Certainly he and his brothers, and their pal Doc Holliday were greatly embroiled in the booming silver mine town, but in reality they were only in Tombstone less than 2 years when they were chased out of the Territory wanted for murder.

Books, movies, magazine articles, museum artifacts, TV shows and lively historical re-enactors have kept the Tombstone/Earp story alive until it has become so convoluted nobody knows the truth of what really happened.  And now, who really cares?  Four brothers dressed in long black coats, thumping along the boardwalk, spurs jangling, totin’ well-oiled shootin’ irons is the stuff Hollywood is made of.

For night there has to be day, to have good there must be evil.  If we are to believe the Earps were frontier defenders of law and order, then there has to be a pack of villains, con-men, robbers, thieves and cattle rustlers for the Earps to tangle with.  The worse these characters were portrayed, the bigger heroes the Earps became.  At least, that is what audiences gleaned after reading books about Wyatt, and watching movie and TV dramas starring heroes like Burt Lancaster, Hugh O’Brien, Kevin Costner and Kirk Douglas.

Enter “Cochise County Cowboys”, whose supposed leader was a grizzled individual known as “Old Man Clanton.”  He lived in a shack in the hills, a widower with a passel of mean sons who toted guns and rode with their Pa beside a horde of equally murderous barn-burners with names like “Curly Bill’ and “Johnny Ringo.”  They supposedly stirred up every conceivable mischief from stagecoach robbery to cheating at cards. They lived by their guns, fast horses and derring-do.  A bunch of liars and back-shooters, they were cruel and heartless scoundrels who had taken over Cochise County. Fortunately the Earp brothers arrived just in the nick of time to save the gentle and defenseless townsfolk.

To top it all off, the fighting Earps caught three of those horrible villains at the O.K. Corral on a cold October day in 1881 known as the “Gunfight at the O.K. Corral.”  Those gunshots are still being heard around the world.  But now, after 135 years, some serious writer-researchers have determined to sniff out the truth, or at least come close to it, and evidence gleaned from census records, newspaper articles, personal letters and courthouse documents bring some truths to light.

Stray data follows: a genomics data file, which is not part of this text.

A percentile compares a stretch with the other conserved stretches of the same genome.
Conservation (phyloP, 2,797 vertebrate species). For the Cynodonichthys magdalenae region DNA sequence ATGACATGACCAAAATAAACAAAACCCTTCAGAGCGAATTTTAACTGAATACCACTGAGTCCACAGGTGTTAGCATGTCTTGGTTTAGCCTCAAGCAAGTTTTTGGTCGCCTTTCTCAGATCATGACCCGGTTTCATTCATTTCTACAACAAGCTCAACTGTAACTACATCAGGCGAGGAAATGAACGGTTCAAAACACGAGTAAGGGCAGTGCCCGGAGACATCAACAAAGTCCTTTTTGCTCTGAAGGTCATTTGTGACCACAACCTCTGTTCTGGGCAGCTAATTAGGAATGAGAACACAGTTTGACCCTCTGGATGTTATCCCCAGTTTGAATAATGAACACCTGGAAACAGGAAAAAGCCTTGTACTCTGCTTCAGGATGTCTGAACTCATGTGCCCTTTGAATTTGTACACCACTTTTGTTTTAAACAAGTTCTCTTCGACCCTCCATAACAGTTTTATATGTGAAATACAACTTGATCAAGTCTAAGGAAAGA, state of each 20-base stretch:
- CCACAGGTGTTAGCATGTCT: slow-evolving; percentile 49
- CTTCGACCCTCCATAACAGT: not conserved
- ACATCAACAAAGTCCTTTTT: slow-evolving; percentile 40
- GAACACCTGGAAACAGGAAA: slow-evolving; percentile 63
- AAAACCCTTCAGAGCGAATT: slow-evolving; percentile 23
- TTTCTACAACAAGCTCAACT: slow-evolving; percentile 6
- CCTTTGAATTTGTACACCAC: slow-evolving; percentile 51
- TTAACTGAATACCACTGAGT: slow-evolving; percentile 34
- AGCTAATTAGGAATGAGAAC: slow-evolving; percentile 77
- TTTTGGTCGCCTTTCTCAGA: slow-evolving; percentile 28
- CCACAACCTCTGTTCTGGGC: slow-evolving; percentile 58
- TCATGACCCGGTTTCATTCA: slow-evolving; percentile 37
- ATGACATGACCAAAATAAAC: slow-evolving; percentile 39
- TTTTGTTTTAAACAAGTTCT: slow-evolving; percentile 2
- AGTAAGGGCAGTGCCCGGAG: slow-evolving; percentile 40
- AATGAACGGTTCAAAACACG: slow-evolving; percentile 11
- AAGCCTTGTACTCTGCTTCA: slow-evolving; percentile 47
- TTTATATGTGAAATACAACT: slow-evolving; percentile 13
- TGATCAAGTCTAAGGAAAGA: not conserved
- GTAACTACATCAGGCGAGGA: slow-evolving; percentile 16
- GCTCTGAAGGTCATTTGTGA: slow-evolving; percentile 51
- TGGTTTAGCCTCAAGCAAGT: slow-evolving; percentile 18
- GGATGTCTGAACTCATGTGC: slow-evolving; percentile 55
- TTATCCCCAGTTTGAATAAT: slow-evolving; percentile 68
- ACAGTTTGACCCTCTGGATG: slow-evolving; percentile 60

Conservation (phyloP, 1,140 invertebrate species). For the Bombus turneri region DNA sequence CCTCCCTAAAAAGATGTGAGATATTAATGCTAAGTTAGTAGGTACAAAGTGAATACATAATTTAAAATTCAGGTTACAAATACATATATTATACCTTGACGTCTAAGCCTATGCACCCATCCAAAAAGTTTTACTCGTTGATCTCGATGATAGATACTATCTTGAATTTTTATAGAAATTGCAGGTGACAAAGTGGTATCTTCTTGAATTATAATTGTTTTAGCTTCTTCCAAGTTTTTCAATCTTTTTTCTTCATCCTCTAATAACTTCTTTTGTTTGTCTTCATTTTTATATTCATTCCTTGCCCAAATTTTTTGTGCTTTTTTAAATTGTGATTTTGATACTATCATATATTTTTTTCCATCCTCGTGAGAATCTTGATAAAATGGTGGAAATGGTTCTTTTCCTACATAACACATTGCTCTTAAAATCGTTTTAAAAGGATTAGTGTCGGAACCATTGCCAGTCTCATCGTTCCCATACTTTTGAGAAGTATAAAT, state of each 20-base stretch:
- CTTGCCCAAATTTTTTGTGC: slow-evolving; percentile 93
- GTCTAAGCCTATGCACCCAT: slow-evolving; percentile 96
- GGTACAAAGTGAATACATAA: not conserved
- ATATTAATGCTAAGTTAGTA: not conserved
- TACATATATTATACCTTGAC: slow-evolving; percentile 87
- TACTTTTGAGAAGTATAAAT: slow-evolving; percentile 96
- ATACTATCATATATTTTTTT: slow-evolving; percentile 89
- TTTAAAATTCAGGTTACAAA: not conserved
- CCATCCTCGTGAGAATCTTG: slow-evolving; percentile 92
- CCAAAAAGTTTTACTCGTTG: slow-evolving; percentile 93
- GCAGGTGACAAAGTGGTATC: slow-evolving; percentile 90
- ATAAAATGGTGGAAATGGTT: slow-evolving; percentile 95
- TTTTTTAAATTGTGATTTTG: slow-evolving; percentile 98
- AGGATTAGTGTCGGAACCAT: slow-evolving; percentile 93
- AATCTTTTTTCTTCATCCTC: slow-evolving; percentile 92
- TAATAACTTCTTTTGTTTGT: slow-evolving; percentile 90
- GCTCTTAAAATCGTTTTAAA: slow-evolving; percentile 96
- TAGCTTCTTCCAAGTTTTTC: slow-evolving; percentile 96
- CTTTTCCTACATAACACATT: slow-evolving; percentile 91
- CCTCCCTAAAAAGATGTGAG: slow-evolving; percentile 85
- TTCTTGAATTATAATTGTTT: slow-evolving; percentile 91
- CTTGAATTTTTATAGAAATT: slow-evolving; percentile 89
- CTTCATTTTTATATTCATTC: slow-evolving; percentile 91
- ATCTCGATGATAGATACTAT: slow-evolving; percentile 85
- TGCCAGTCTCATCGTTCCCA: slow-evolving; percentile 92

Joyce Aros, a resident of Tombstone, Arizona is an astute observer of human nature, careful researcher, and dedicated historian who has doggedly followed the trail of a dozen “Cochise County Cowboys”.  She brings to light the reality of how these men really worked, lived, and sometimes died.  She is fair in her assessment of their contribution to the Tombstone saga.  She scrapes away the frosting on a highly fantasized cake, and takes the reader into a new world of honest evaluation of the characters involved with the Earps in Tombstone.  The four Clantons, the McLaury brothers, Frank Stilwell, Johnny Ringo, Major Frink, Billy Claiborne, Pete Spence, Curly Bill and Sherm McMasters are examined here.

If you like old Tombstone stories, and are interested in the real truth; this little book is a must for your Old West collection.  I suspect Aros will have more of these books forthcoming; perhaps next will be about the Earp women? You can get Joyce’s awesome book HERE.

Editor’s Note:  Reviewer Phyllis Morreale-de la Garza is the author of numerous books about the Old West, including The Earp Gamble, published by Silk Label Books, P.O. Box 700, Unionville, New York 10988-0700, www.silklabelbooks.com

*Courtesy of Chronicle of the Old West newspaper, for more click  HERE.

 Page 5 of 76  « First  ... « 3  4  5  6  7 » ...  Last »